If you feel that the syrup is too thin, you can strain the sliced kumquat and place the syrup back in the pot and simmer until the desired texture. Pour back the kumquats and let it come to boiling point. Remove from the heat and let it cool before pouring into a jar.
– Looking for more recipes using citrus fruits? Take a look at these…
Did you know that kumquat is a symbol of good luck and prosperity? Kumquat trees reach its height during the Chinese New Year (Lunar New Year), and yes, the kumquats in our tree were at their prime during the Chinese Lunar Year.
Hi Juliana – I just realized I haven’t been getting your post notices so I’ve some catching up to do. I remember eating kumquats as a kid. We had trees all over the place. Pop one in your mouth chew for the sweet and as soon as that bitter taste came we’d spit out the pulp (we were young boys you know). My granny used to make marmalade with our kumquats as well. I haven’t thought of that in years. Well, if I ever see kumquats here I’m making your marmalade. Thanks for the memory.
How lucky you are to have kumquats! I was really surprised at how much I liked homemade marmalade the first time I made it!
Dear Juliana, oh, you made Kumquat Marmelade with real vanilla – love it! It looks perfect for my toasts! And it has a beautiful rich color and consistency!
So many kumquat on that dwarf tree!
Julina, your timing couldn’t be more perfect, I saw kumquat in the store yesterday and I might go back tomorrow to get some.
What a lovely kumquat tree you have, Juliana! We rarely see kumquats here and if so, they are expensive. I even your kumquat marmalade. I’ll be it’s delicious!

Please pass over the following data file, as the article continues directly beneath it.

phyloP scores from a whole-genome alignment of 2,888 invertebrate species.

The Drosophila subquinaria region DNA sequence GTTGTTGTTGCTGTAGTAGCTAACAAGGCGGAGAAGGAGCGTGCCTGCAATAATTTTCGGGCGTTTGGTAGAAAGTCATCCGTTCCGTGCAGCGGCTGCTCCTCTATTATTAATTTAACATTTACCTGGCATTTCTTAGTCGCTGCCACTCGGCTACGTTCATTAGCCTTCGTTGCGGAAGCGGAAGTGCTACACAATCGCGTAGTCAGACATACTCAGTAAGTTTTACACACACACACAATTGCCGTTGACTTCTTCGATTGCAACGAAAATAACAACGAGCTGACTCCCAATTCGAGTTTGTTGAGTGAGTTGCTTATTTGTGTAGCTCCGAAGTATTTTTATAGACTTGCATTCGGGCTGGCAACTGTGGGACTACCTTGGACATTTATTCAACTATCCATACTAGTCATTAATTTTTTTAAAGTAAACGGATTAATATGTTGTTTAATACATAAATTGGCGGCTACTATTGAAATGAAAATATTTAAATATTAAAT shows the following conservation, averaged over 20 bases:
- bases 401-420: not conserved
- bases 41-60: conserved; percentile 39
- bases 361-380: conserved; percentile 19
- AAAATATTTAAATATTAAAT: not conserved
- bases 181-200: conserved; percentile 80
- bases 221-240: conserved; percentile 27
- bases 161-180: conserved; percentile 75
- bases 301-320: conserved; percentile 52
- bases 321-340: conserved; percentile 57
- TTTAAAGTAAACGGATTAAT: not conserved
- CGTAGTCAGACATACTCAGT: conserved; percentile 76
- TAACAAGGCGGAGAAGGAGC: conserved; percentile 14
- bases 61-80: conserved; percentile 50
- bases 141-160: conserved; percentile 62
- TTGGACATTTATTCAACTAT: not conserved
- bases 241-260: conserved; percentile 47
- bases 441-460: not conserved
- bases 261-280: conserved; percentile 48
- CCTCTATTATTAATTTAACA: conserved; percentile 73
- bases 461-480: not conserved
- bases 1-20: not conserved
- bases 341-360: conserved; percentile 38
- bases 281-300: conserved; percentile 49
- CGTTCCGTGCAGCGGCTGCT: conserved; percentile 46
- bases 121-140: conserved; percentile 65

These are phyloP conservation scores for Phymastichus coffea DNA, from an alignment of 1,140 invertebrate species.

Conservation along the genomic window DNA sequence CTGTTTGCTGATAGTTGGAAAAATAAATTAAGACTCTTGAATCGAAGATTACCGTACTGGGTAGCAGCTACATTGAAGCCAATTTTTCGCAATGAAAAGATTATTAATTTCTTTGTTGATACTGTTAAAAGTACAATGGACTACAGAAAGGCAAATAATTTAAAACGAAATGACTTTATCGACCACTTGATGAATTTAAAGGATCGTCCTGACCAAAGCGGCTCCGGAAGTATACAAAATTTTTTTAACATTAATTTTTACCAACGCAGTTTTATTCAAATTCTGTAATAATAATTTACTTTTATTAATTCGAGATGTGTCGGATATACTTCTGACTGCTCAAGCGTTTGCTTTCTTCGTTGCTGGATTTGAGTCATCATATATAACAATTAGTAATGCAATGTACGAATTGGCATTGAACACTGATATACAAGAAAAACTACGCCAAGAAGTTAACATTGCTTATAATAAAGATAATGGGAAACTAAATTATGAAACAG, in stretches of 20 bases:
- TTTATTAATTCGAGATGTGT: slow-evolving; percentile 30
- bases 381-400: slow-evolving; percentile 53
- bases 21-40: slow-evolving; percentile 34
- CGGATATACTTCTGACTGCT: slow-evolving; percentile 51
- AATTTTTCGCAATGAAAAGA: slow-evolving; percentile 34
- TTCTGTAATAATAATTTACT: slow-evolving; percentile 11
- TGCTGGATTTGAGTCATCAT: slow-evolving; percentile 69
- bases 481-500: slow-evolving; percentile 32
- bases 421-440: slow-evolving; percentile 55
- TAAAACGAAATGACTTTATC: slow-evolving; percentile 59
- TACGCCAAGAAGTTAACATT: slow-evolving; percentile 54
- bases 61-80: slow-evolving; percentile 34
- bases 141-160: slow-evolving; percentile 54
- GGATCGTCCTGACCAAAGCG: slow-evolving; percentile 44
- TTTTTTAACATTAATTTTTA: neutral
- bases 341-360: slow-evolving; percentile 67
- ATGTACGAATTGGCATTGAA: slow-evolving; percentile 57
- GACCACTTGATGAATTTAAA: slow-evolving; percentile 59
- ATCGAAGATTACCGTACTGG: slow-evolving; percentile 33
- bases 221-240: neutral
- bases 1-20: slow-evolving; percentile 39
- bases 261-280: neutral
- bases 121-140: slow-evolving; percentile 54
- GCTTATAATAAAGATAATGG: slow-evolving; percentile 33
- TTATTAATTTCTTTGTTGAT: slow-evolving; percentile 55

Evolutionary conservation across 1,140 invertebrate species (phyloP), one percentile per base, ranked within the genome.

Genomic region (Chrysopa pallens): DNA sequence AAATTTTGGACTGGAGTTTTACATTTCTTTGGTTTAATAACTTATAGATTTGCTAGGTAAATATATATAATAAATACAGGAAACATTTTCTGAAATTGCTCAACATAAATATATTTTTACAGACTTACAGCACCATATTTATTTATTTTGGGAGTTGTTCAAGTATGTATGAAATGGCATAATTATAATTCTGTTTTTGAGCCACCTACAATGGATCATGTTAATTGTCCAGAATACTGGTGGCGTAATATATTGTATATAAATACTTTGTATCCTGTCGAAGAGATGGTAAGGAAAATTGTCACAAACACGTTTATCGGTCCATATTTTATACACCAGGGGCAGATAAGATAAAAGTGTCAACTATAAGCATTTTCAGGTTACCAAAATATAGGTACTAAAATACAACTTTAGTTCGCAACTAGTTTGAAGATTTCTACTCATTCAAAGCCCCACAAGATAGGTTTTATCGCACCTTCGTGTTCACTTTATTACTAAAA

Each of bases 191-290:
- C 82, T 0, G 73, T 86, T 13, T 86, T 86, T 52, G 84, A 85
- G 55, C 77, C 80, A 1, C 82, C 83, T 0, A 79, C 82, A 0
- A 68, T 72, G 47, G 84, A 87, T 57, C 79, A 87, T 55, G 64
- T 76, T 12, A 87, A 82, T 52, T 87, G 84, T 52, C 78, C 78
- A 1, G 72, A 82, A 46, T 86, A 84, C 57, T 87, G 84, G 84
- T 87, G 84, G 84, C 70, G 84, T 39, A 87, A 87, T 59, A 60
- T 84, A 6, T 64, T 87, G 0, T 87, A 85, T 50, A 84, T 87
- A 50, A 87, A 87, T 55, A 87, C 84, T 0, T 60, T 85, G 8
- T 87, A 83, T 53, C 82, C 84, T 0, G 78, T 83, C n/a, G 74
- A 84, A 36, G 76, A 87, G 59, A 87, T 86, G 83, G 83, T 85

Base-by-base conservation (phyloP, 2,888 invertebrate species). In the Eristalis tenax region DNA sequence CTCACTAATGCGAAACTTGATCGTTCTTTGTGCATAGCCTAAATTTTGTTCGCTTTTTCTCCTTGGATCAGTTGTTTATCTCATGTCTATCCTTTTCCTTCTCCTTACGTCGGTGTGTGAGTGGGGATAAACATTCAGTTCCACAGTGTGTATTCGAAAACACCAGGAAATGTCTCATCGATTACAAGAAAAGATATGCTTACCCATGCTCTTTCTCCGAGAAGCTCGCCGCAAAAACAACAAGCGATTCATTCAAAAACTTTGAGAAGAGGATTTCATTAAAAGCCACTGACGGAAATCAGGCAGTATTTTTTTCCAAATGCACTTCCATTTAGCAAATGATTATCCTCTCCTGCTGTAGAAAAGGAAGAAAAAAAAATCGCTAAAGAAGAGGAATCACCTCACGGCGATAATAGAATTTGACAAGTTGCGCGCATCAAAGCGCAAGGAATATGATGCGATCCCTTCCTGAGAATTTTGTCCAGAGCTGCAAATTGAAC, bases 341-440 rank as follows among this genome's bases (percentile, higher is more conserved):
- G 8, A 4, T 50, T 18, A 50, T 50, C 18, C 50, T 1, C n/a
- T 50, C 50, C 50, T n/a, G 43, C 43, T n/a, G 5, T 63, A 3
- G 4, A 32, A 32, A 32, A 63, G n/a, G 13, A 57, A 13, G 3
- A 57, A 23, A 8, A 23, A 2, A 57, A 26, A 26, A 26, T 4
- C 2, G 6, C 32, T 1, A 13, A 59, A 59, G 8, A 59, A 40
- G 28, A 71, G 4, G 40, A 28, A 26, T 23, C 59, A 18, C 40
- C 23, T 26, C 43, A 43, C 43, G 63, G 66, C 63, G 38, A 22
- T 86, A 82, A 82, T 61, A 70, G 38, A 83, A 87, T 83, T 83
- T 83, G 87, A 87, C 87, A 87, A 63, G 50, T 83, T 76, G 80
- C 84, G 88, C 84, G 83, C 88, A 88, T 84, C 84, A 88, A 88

I see kumquats at the grocery store now and then and now I know what to do with them. I didn’t know the skin was sweet and the fruit doesn’t need to be peeled, interesting! I definitely want to try the marmalade, it looks delicious and the color is pretty too. Thanks, Juliana!
Oh I am a big fan of kumquats recipes but they are hard to find here. I am loving this marmalade for toast in the morning. Have a great week Julianna!
Loving that you have a kumquat tree in your yard. How fabulous and so jealous. We can’t have any flowers or fruit trees as the deers eat everything… LOL This Marmalade would be a fabulous addition to the Easter breakfast table. Wishing you a super week.
Juliana this marmalade looks irresistibly good.. If I get kumquat I wish to try out this recipe for sure
Kumquats and I go way back. One of the first “fancy” foods I ever made were individual spice cakes on foundations of candied kumquats with a warm toffee sauce poured over it. It continues to be one of my favorite desserts. I also make kumquat-champagne cocktails. But not marmalade! And with vanilla, no less! I will definitely try this!
I often see kumquats in the store, but never know what to do with them. Now I do! Fun recipe — thanks.
I wish I could get my hands on kumquats to make your amazing recipe.
I wish I had a kumquat tree! I’d love to try growing them. Your marmalade looks delicious. What a great use of your homegrown fruit!
Oh this looks so good!! I don’t use kumquats a lot, but I love the idea of turning them into a marmalade. I also love the vanilla bean flecks!
What lovely and delicious recipe Juliana! The colour is wonderful!! looks delicious !
I adore kumquat! They are so aromatic and delicious. Your marmalade has a perfect consistency.